How The Millennial Generation Is Rocking The Workplace
By Lynne C. Lancaster And David Stillman
By now, we’ve all heard the word “millennial” used to describe those in the workforce who were born between 1982 and 2000. You’ve likely read a lot about how distinct this group is, but are they really that different than their coworkers from generation X or the baby boom? The generational experts at BridgeWorks think so. The company’s founders, Lynne Lancaster and David Stillman, authored the book When Generations Collide in 2003, then followed it up with The M-Factor: How The Millennial Generation Is Rocking The Workplace in 2010. Their second book made quite an impression on employers all over the world, and it is a short read that may very well help you to better integrate these young workers into your team.
The M-Factor highlights several characteristics that set millennials apart from older workers. For example, these individuals tend to maintain much stronger relationships with their parents than those generations before them. Dealing with a millennial can sometimes mean dealing with his or her parents as well, either indirectly or – in extreme circumstances – even directly. This is definitely uncharted territory for most employers.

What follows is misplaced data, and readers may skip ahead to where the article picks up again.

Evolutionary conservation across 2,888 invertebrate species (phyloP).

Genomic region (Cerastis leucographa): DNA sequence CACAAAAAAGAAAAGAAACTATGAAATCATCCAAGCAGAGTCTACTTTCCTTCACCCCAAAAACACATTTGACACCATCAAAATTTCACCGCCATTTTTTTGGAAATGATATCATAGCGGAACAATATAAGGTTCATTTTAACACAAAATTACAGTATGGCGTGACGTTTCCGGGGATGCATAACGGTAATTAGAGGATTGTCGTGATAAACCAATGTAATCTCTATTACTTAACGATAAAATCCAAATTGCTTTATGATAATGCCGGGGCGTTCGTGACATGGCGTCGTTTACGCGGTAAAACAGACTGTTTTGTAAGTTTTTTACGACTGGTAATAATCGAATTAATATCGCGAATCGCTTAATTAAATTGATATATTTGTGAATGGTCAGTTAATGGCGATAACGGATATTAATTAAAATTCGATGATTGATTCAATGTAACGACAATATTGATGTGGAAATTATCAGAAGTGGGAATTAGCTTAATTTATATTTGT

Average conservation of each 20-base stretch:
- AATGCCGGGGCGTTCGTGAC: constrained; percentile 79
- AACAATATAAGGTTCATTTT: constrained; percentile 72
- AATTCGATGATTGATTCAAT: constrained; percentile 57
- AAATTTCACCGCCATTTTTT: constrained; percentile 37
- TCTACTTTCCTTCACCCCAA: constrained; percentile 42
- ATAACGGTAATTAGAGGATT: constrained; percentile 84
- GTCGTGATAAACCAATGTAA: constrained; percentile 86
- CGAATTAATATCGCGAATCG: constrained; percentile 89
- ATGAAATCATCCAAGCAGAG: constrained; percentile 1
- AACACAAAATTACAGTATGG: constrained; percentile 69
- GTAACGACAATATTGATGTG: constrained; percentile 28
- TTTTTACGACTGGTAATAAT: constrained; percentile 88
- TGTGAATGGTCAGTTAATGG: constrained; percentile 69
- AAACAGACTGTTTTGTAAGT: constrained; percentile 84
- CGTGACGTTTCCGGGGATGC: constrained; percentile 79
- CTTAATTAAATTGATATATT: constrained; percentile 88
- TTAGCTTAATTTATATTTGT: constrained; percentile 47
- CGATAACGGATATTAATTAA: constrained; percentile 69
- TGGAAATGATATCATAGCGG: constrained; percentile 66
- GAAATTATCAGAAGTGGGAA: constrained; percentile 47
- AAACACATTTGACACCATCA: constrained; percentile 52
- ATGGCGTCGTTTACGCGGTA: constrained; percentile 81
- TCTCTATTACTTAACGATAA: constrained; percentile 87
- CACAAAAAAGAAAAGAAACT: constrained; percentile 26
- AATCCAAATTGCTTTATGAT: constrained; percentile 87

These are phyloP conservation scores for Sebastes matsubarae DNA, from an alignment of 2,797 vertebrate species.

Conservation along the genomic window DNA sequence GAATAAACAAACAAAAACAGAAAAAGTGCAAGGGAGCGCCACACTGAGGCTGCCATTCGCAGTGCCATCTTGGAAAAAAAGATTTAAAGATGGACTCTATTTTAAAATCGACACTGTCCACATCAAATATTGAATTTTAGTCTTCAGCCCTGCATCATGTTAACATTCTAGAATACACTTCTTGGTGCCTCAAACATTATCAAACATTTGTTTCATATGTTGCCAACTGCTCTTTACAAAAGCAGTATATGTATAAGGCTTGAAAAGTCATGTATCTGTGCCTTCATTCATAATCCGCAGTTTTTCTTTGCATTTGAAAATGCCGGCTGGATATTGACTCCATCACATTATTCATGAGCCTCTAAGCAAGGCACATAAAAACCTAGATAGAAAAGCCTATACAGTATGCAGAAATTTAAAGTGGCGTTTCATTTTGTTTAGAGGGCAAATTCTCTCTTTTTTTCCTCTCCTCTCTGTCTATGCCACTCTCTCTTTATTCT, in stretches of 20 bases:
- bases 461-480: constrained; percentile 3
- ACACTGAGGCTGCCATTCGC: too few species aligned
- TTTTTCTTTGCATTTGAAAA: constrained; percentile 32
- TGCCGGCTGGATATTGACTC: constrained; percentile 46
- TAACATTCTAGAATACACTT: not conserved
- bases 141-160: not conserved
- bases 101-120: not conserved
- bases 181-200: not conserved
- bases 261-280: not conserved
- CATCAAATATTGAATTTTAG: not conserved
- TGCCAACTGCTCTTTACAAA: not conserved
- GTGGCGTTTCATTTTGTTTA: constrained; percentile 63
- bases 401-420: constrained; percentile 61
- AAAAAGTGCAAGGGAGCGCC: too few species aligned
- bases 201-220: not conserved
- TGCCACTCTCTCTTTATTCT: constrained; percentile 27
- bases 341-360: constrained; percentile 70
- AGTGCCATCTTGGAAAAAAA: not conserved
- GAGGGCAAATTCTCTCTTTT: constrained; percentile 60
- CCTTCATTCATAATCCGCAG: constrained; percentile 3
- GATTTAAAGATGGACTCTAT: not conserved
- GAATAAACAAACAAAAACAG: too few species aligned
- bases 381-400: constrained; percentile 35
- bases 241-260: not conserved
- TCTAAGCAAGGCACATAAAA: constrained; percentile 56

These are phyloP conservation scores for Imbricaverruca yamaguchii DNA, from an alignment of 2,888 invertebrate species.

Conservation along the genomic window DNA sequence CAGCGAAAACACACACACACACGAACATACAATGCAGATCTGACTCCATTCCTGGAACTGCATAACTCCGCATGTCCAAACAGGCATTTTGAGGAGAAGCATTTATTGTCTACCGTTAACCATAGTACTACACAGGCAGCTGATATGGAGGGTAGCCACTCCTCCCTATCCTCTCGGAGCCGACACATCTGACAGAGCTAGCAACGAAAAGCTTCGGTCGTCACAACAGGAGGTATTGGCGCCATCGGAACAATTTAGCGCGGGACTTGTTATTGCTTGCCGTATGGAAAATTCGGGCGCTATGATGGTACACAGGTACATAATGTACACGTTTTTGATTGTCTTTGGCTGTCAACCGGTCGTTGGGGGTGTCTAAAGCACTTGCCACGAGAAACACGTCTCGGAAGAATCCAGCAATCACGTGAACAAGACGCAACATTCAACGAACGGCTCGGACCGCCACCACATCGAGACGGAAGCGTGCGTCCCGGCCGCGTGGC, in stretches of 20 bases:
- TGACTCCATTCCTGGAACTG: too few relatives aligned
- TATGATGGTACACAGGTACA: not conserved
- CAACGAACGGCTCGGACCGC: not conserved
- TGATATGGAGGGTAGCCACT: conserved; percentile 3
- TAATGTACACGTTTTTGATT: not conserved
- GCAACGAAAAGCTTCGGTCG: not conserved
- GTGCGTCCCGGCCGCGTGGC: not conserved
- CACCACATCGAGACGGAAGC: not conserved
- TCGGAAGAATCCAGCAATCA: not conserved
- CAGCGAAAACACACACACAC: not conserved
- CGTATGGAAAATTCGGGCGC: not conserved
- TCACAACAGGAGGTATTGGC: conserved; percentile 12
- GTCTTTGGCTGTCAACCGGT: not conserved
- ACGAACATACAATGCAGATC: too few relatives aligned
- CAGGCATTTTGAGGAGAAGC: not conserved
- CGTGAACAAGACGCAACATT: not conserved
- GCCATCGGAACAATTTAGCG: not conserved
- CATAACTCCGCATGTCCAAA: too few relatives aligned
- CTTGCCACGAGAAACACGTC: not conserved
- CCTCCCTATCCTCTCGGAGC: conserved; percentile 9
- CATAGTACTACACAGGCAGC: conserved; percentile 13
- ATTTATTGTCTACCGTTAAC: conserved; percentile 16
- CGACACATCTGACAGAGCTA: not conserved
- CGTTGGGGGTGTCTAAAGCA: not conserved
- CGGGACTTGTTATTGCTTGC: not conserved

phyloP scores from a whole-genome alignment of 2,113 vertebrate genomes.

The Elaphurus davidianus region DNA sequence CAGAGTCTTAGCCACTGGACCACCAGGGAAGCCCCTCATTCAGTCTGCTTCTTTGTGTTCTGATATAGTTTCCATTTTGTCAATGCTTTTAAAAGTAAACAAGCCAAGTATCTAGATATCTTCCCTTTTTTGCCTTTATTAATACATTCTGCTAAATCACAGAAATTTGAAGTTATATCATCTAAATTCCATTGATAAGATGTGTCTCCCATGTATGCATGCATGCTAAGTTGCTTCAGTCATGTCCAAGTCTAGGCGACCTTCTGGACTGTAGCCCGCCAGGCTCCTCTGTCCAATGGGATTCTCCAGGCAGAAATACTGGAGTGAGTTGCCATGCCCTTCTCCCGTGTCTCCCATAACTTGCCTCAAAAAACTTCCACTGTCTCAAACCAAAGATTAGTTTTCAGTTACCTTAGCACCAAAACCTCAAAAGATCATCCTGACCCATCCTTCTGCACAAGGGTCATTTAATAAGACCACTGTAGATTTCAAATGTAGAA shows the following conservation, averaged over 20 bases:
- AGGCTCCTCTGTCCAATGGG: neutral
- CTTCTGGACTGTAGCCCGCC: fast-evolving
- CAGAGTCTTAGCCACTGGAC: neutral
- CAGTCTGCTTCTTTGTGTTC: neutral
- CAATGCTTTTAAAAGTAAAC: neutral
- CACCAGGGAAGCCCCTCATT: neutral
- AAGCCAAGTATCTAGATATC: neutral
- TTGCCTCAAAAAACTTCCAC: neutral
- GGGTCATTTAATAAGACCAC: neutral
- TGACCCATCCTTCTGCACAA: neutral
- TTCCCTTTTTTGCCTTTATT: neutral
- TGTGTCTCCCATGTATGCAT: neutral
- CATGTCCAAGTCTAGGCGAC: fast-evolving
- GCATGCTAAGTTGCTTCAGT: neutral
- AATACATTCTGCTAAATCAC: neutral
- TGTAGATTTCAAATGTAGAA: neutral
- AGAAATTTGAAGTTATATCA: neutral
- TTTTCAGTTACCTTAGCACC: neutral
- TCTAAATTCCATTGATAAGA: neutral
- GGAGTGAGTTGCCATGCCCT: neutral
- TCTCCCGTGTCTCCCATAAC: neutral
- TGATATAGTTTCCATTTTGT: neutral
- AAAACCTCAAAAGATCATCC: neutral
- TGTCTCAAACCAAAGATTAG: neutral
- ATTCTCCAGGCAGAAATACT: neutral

Another distinguishing feature of the latest generation of workers is their desire to do work that has value. Many aspire to change the world, something that their parents and teachers have been encouraging them to do their entire lives. This can lead to frustration when a job seems like nothing more than a task. Millennials expect their careers to be fulfilling.
In addition, the book focuses on the obvious technological aptitude of this new generation of workers. Not only have they grown up with technology as part of their everyday lives, they’ve evolved a unique way of viewing its effects. Millennials are more “connected” than any generation before them, and that comes with both challenges and opportunities.
In fact, “challenges and opportunities” is a good way of looking at millennials as a whole, according to the consultants at BridgeWorks. The M-Factor spells out many ways for employers to make the most of the unique characteristics of millennials. There is a focus on coaching, for example, and how it can help millennials and their coworkers to connect.
Parts of this book may seem like an anthropological study of some new species, but in the end, it becomes clear that millennials are more similar to their coworkers than they are different. We are all people, after all, and this book can help managers to highlight the value that each generation brings to the workforce. Want some powerful advice for getting the different generational parts of your company to fit together into a cohesive unit that makes the most of everyone’s strengths? This quick read is a great place to start.